At one time, at least in theory, the music industry offered the chance for anyone to be a star. That was the premise for the movie “That Thing You Do,” about a fictional American band in the 1960s that records what turns out to be its only hit. The group’s name, fittingly, is The Wonders. Then there are the real one-hit wonders.
To determine the biggest one-hit wonders of all time, 24/7 Tempo reviewed data on historical song performance on the Billboard Hot 100. Songs released from 1975 to 2017 that reached No. 1 were ranked based on the total number of weeks spent in the Top 40 of the Billboard Hot 100. Billboard Hot 100 data is current through Nov. 19, 2022. Data on certified album sales came from the Recording Industry Association of America.
Additionally, artists must have charted on the Top 40 no more than twice, either as individual artists or by featuring on another artist’s song, and must have sold fewer than five million albums in the United States throughout their careers, not including singles. Several of the artists on this list – among them Gloria Gaynor and Captain & Tennille – may have charted other hits, but did not meet these criteria. (Here are some famous musicians who never topped the Billboard Hot 100.)
Of the 50 one-hit wonders on the list,16 were released in the 1970s. Many of the hits were propelled by the meteoric rise of disco and its danceable music. Some of those songs are still played on oldies stations such as Gaynor’s defiant anthem “I Will Survive,” Wild Cherry’s “Play That Funky Music,” and “Boogie Oogie Oogie” by A Taste of Honey.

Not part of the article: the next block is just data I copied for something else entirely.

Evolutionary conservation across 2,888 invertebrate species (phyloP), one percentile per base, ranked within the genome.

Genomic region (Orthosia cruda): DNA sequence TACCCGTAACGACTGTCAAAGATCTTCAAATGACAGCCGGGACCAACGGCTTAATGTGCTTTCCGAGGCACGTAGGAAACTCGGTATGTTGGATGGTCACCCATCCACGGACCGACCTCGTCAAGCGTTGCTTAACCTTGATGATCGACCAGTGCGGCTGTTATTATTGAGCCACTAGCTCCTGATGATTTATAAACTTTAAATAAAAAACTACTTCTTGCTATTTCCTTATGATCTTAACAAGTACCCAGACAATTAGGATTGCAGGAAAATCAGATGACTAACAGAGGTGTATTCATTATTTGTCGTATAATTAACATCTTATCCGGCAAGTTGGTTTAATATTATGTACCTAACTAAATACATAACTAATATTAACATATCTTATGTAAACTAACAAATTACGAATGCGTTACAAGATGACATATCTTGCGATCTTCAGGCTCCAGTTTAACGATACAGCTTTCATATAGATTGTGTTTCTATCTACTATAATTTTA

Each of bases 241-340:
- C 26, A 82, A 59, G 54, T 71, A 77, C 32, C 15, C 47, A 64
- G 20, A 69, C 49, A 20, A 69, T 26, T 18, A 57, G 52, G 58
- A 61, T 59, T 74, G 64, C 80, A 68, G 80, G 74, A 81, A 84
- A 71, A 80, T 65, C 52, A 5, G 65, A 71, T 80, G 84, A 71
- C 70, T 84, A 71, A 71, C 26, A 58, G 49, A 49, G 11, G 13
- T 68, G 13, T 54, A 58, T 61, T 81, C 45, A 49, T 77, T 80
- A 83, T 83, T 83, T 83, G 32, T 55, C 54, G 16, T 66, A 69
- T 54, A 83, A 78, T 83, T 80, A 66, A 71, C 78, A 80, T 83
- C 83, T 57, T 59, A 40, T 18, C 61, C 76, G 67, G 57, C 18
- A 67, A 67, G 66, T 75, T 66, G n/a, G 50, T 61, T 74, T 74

Other songs from the era were gimmicky, such as the techno Euro-pop song “Pop Muzik” by M., while others were forgettable – for instance the satirical “Disco Duck (Part I)” by radio personality Rick Dees & His Cast Of Idiots and the salacious “Afternoon Delight” by Starland Vocal Band. (You might be surprised at some of the biggest one-hit wonders who are still making music.)
The 1980s and 2000s each place 12 songs on the list. The advent of MTV raised the exposure for singles and extended their presence on playlists. Songs such as “Maniac” by Michael Sembello and “(I’ve Had) the Time of My Life” by Bill Medley and Jennifer Warnes were boosted by appearing in motion pictures – 1983’s “Flashdance” and 1987’s “Dirty Dancing,” respectively.
In recent years, Billboard has changed its tracking methodology to account for new ways people listen to music by incorporating streaming data. Nine of the 10 songs with the longest staying power are from the 21st century.
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